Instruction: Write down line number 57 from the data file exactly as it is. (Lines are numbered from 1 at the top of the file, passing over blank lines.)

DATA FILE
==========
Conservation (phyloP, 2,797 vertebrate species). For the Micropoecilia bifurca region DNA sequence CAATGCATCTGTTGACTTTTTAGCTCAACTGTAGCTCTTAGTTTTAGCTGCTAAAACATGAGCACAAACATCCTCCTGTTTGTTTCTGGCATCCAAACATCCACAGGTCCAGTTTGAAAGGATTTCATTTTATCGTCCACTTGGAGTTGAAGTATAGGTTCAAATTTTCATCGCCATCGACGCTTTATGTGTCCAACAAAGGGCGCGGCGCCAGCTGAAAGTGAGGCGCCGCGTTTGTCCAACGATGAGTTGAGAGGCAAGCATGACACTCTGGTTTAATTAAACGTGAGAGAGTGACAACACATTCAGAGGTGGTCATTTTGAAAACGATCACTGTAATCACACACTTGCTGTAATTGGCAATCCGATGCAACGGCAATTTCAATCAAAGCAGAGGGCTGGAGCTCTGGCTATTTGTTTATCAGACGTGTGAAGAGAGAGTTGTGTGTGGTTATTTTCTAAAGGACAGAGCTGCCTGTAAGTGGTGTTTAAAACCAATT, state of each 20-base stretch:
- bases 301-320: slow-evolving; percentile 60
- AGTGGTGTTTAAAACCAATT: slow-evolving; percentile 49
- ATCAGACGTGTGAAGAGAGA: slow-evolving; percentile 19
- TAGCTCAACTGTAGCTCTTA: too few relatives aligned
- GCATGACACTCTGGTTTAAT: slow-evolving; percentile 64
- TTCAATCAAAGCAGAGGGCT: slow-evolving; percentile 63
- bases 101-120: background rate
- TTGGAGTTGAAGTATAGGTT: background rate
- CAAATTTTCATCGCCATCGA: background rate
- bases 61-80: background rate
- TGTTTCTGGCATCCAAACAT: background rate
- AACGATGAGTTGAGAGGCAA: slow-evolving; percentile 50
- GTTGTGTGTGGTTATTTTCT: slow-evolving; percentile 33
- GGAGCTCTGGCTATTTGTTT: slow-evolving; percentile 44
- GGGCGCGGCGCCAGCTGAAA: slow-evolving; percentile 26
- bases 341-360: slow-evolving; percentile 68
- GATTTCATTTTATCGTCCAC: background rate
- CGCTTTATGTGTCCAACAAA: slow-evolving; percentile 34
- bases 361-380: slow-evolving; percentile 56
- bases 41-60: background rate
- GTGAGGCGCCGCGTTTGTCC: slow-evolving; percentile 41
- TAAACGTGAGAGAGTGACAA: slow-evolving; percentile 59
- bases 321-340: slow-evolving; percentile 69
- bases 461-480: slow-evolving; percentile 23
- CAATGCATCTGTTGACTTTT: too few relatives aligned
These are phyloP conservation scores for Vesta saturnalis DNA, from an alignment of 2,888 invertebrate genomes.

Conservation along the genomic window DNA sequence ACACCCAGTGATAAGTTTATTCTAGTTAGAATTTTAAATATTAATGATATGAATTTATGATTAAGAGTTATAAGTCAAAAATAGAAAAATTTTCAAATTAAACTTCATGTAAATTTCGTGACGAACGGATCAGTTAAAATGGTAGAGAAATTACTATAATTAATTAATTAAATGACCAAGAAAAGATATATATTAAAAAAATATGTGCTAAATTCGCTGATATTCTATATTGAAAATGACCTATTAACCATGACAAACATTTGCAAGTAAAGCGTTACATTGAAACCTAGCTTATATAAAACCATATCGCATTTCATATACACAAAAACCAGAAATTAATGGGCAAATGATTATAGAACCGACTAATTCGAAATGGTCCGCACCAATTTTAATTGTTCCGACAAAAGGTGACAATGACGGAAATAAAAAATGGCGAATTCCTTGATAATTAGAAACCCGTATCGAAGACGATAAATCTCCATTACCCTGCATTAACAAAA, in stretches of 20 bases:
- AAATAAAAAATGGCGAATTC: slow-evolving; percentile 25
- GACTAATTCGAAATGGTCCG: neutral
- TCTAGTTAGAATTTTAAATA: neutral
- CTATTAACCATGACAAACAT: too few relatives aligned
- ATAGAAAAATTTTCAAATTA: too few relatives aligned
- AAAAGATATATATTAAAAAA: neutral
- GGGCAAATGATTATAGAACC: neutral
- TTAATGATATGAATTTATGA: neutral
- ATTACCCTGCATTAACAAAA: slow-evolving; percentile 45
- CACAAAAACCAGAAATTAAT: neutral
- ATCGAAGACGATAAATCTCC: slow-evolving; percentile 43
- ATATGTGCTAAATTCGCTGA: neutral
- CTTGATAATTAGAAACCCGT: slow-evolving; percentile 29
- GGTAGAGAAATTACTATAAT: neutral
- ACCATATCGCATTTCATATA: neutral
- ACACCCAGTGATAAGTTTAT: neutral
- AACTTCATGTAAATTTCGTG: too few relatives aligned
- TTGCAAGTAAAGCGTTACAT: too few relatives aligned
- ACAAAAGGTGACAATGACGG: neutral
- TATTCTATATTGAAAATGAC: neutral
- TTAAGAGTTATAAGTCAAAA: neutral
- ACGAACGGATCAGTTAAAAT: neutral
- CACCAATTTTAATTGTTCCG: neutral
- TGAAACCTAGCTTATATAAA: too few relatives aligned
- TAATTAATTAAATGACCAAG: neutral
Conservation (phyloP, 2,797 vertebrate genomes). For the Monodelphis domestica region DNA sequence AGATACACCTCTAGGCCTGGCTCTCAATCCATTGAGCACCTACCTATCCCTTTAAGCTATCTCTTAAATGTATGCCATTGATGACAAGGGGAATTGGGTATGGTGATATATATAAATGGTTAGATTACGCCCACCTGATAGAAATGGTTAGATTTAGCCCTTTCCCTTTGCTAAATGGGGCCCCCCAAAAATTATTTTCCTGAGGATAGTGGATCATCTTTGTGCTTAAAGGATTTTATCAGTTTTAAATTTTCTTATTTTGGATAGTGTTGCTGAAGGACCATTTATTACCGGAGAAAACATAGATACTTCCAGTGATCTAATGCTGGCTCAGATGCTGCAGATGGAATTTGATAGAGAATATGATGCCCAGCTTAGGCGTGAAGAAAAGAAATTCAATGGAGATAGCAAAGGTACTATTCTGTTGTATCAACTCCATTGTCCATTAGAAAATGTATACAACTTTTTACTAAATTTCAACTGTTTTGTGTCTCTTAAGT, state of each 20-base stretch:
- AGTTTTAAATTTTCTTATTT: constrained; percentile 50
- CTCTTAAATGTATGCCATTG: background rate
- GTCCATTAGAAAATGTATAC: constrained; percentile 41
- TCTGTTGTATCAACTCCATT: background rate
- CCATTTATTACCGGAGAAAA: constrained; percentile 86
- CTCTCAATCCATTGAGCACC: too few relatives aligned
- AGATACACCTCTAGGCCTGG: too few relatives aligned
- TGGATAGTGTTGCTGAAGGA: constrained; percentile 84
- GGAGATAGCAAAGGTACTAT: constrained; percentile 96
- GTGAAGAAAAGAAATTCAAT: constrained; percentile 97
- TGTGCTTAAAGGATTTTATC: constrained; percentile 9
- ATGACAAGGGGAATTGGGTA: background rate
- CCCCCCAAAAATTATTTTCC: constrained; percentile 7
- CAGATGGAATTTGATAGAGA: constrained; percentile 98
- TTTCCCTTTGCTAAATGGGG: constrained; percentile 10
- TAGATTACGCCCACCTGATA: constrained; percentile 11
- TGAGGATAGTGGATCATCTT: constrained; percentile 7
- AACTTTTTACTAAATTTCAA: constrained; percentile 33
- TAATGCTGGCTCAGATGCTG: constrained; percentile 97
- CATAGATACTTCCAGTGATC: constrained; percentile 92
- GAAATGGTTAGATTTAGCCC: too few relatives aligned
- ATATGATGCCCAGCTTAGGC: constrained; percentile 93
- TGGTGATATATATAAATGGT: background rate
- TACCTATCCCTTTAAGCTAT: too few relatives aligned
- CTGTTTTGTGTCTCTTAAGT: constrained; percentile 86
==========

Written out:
- GTCCATTAGAAAATGTATAC: constrained; percentile 41